The point of all of this is that we have created a narrative that simultaneously disdains anything that implies poverty while rejecting those who do not fit into the framework of what poverty “should” look like. I know a PhD who works as a barista and is swimming in loan debt while projecting an air of suave yuppiness, but she struggles every time friends ask her to go out to dinner because she knows she can’t afford it but doesn’t want them to know. I have friends who give each other manicures and find designer-label bags and clothes at thift stores to avoid being seen as poor (and therefore lazy, unmotivated, and a handful of other racially and economically coded adjectives) when they apply for jobs, but are still called welfare queens when they go from a job interview to a social service office.

(A sidebar, here: Lest anyone interpret this as a nice way of saying “not everyone is poor because they made shitty decisions, so you should be nice to all poor people!”, let me be very clear: I am saying this because it does not matter why someone is living in poverty. Maybe they did make shitty decisions. Maybe they did spend their money on an iPhone instead of saving it for an emergency fund. It doesn’t matter. Bad decisions do not invalidate people as human beings and should not give someone else the authority to deny people access to basic essentials like food, shelter, and health care. This is the 21st century. Move past your concept of the deserving and undeserving poor.)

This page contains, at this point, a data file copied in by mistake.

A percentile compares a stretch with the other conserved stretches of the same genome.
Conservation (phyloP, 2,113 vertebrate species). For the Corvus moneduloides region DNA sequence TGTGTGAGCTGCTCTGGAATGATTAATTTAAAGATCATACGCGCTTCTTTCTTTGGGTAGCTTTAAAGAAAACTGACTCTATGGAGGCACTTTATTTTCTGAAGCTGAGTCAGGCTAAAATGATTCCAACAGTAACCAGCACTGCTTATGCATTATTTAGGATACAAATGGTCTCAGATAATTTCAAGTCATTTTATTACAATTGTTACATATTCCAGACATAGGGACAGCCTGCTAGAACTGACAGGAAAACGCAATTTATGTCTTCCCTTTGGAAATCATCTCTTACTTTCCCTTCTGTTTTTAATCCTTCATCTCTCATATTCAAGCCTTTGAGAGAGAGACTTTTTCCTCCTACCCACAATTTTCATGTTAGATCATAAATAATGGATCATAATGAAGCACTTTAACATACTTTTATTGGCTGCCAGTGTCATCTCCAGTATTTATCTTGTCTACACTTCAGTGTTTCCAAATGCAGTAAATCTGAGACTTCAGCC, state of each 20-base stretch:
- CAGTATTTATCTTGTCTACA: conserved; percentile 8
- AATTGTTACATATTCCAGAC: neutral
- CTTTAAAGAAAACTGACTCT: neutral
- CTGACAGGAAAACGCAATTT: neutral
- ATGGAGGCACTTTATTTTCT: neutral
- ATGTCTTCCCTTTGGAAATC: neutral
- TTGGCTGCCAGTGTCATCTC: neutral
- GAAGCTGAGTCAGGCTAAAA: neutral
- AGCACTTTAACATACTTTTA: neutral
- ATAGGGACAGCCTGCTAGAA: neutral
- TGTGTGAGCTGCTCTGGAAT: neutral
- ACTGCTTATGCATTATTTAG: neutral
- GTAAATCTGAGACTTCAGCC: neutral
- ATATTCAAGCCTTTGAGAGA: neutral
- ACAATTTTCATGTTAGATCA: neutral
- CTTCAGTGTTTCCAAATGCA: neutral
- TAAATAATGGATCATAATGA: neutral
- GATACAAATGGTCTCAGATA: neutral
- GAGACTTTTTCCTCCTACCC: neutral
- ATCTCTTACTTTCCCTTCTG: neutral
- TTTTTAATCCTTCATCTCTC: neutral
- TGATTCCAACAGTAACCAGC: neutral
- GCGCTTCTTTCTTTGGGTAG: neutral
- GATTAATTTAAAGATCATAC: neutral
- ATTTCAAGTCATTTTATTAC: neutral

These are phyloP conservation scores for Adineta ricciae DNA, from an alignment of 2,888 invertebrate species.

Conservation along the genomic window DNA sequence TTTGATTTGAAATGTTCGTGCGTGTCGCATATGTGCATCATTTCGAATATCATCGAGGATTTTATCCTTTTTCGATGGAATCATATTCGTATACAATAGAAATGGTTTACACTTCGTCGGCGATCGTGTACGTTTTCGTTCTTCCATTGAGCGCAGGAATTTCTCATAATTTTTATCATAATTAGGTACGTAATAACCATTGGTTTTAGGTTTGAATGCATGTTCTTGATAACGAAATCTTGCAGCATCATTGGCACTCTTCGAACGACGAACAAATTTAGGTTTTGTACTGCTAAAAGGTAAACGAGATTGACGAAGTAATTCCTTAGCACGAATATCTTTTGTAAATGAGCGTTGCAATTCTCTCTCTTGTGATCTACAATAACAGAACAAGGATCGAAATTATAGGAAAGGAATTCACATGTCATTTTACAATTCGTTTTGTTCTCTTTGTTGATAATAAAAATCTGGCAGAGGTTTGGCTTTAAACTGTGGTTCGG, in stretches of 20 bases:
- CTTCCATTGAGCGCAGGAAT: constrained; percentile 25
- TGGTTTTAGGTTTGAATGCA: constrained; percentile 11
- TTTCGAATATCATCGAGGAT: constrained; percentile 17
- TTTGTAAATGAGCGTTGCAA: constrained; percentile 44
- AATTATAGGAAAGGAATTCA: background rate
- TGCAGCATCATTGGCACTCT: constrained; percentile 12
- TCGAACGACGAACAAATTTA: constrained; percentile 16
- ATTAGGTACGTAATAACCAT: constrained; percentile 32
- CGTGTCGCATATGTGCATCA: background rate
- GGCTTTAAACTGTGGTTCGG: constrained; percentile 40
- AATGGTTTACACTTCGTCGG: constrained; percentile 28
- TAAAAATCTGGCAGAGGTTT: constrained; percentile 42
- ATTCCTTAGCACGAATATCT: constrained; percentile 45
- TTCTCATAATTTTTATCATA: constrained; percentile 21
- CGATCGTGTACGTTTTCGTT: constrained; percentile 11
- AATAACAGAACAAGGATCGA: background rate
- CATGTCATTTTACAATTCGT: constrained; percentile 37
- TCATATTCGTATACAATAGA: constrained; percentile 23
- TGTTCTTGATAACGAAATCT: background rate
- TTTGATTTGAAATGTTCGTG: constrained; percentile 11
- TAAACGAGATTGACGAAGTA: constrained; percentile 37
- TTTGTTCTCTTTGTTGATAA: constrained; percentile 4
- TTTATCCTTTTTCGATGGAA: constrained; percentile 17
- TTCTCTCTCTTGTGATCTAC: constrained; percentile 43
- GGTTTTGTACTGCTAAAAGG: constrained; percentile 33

As I talked about in my last post, keeping up appearances while struggling with social expectations when you don’t fit the mold of what someone thinks you “should” look or act like is a balancing act. Having an invisible disability has turned every day into an uncomfortable conversation. How much do you tell people about the realities of what you’re feeling? How often can you call someone on inappropriate comments or ableist language without becoming “that” friend or coworker? Will I stop being invited out? Will my friends still want to hang out if they’re worried about “accommodating” me? On the other hand, can I afford the recovery time if I push myself too hard, ignore my limits, do something unhealthy or unsafe for my body’s abilities? It’s enough to make you feel like you’re drowning.


The one up side to my illness is this: it has made me more understanding, more empathic, and more attuned to the realities of just how exhausting it is to keep up appearances. For me to become the sort of social worker who invalidates a client’s physical or mental abilities, financial state, or level of honesty based on their appearance, their performance of ability, or their possessions would be deeply hypocritical, and in some ways, I’m grateful to my disability for deepening my ability to look past a person’s presentation and to try and understand what their needs are while treating them like a real person.